How do you answer folks who say, OK, but in between the crash of the Great Recession and what’s happening now, the stock market has been on a roll—how does Universa do then?
We’ve had one crash since Universa started in ’07, and our record is out there. [The Wall Street Journal reported in 2018 that a 3.3 percent allocation in Universa produced a 12.3 percent annual return over the preceding decade.] But it’s not a binary thing. When you have these middle-of-the-road crashes—sometimes we call them shoulder moves—we tend to do quite well as well. It’s not all or nothing.
What’s the formula there—that you do extremely well in a crash, but basically fine even if there isn’t a crash?
The whole sort of structure of the position that we [take] is to lose very small amounts when there’s no crash and make a whole lot when there is one. That is our objective.
If you’re going to innovate, you can’t run with the sheep.
But you also work on the theory that the fund will do well even if there are no financial crashes.
The way we structure our risk mitigation strategy, if there’s never a crash again, we will remain the optimal risk mitigation strategy going forward. And that is because we’re so efficient, this extreme asymmetry, this extreme crash bang for the buck. Last year, Universa’s risk-mitigated strategies outperformed all the other risk mitigation strategies that I know of. And that applies to the last five years.
The idea that you can make money off risk mitigation in years the markets are doing well runs contrary to what most people think about the nature of risk mitigation.
Risk mitigation, as we all have come to understand it, is something that is costly. We lower our risks and it costs us money, but hey—we’re able to sleep at night. But your run-of-the mill risk mitigation –gold, bonds, hedge funds—have all cost people who’ve invested in them money.
I argue that risk mitigation should not make you poorer. It should move the needle on raising the returns of your portfolio.
You’re known for having done very well in the Great Recession. Will coronavirus lead the world into its next global recession?
Is this the crash? I don’t know. I do not know. But I don’t need to understand everything about the world—I need to understand very little about the world. I surely don’t need to understand pandemics, geopolitics, how risky the banking system is. It’s not about claiming to have figured it all out and then putting out this brilliant strategy that makes money—it just looks like that after the fact. It’s really about payoffs.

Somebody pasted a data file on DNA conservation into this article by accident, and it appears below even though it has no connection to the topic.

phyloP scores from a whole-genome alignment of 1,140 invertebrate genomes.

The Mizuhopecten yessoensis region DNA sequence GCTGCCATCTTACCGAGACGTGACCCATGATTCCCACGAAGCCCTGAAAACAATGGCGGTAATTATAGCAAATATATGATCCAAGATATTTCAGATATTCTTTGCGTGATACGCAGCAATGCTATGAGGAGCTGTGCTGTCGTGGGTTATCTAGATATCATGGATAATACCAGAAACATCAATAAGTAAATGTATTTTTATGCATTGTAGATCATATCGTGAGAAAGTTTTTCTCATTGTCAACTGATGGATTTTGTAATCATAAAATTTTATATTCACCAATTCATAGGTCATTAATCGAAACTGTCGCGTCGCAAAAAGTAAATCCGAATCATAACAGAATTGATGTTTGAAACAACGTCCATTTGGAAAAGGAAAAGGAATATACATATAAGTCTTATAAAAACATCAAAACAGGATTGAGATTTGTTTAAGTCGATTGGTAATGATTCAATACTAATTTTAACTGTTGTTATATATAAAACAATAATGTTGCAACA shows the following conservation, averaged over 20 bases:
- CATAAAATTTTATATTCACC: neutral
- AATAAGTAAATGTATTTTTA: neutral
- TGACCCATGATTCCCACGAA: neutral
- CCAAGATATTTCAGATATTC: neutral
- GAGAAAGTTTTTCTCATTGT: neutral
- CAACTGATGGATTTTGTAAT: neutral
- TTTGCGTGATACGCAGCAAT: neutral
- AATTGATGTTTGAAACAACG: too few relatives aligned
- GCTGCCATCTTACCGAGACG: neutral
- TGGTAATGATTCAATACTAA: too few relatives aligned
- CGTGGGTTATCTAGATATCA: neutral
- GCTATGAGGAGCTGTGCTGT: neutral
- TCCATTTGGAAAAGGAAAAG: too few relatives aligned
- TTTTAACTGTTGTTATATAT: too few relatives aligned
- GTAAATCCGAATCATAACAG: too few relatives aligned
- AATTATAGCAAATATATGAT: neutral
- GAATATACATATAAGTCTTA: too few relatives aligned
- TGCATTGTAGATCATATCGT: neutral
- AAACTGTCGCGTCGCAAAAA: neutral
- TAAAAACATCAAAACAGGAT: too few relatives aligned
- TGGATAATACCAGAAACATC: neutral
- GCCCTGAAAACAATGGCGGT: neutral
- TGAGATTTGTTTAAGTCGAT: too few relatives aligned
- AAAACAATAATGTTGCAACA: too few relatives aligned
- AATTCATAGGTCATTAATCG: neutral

Given that markets have been hurtling downward, have people not yet invested in Universa missed their moment?
It’s not too late, and certainly people are getting more interested now. Because another great edge that we have is our ability to insulate ourselves from really bad pricing. It’s really a mistake for investors to think about what I do as a tactical allocation. If you had an edge in timing, if you had some brilliant macroeconomic forecasting crystal ball, you could say I’m going to invest in Universa right before a crash. But trust me, there is nobody walking the earth who has that edge. There are people who get lucky. So treating Universa as a tactical hedge—there’s no point. You miss it.
Mark, when you first attracted attention for having delivered outsized returns during the financial crisis, you were spoken of as a “doomsday investor” who feasted on bad news. Now that Universa has been around for a while, do you get the sense that perceptions of you have changed?
I don’t know. I suspect that there are plenty of people who still think of me as like a Bond villain who loves it when there’s misery. But they shouldn’t. If you’re in the security business, you don’t want your clients to get attacked. I’m in the contingency planning business.
But you’re still seen as something of a rebel, it seems to me.
If you’re going to innovate, you can’t run with the sheep.